> Mechanics and features will be added and removed as the developers see fit-- not as the players see fit.

I’m not going to just “get over it”, the changes are mostly bad plain and simple, and if the developers don’t have to listen to us then we don’t have to buy their game.

And no, it’s not about “hating change”. I would’ve never bought Halo 2 or Halo 3 if that was the case. It’s about hating the fact they’ve changed almost everything about the game.

> and if the developers don’t have to listen to us then we don’t have to buy their game.

What makes you think that you have to, now? They make a game. You buy and play. You should be so grateful that they make any changes to their game that they made, that they coded, that they built maps and characters and spent their money, and investors money, and not to mention the game designers and the voice actors and the texture mappers and the other countless jobs.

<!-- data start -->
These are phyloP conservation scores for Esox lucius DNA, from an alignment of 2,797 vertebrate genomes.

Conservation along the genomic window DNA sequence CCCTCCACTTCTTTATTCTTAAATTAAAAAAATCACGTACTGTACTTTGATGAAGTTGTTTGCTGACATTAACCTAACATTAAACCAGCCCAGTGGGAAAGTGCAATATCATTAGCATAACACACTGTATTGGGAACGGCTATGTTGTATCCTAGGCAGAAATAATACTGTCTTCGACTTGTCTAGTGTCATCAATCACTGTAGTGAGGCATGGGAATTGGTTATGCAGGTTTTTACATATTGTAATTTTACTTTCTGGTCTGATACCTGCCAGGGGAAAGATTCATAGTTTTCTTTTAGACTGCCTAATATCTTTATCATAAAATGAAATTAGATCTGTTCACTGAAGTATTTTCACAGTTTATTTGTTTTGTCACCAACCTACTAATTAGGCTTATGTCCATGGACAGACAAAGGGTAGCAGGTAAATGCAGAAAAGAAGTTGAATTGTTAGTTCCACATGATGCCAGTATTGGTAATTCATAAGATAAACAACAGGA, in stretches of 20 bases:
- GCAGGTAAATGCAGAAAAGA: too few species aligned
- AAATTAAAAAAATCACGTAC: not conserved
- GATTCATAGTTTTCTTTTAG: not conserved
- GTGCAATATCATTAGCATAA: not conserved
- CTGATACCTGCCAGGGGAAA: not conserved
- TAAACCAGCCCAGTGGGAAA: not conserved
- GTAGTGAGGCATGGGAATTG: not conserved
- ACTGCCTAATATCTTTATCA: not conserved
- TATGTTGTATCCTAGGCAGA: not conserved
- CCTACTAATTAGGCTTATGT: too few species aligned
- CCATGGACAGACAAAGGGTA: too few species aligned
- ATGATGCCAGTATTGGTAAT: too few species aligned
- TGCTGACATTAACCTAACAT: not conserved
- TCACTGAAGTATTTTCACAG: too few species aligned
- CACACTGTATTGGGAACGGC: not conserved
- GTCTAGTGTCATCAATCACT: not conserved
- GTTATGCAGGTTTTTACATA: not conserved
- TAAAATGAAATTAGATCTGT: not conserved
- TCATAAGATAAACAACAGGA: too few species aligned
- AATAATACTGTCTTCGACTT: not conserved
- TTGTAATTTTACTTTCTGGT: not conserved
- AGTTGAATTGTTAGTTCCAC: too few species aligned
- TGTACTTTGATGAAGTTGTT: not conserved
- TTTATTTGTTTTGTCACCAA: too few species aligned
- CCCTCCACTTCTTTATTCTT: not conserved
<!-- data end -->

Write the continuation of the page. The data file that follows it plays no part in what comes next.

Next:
Game development is not easy, especially in a big studio setting. You want to sit there and complain about something not being right that someone else had to spend months if not years to make (between design, art, coding, sound, etc), then enroll into a school, take game design or game art or go and master C++ and make your own -blam!- game.

I understand that you guy’s loved Halo: CE, Halo 2, and Halo 3, and were impartial to Halo 3: ODST and Halo: Reach. So, they changed a few things and it suddenly makes the game completely different? No. Don’t give me that, crap. Have you ever played Star Wars Galaxies between 2003 and 2006? They literally changed the game in 2007 to a completely different game. All of the controls were different, the UI was different, and all of the core mechanics were different.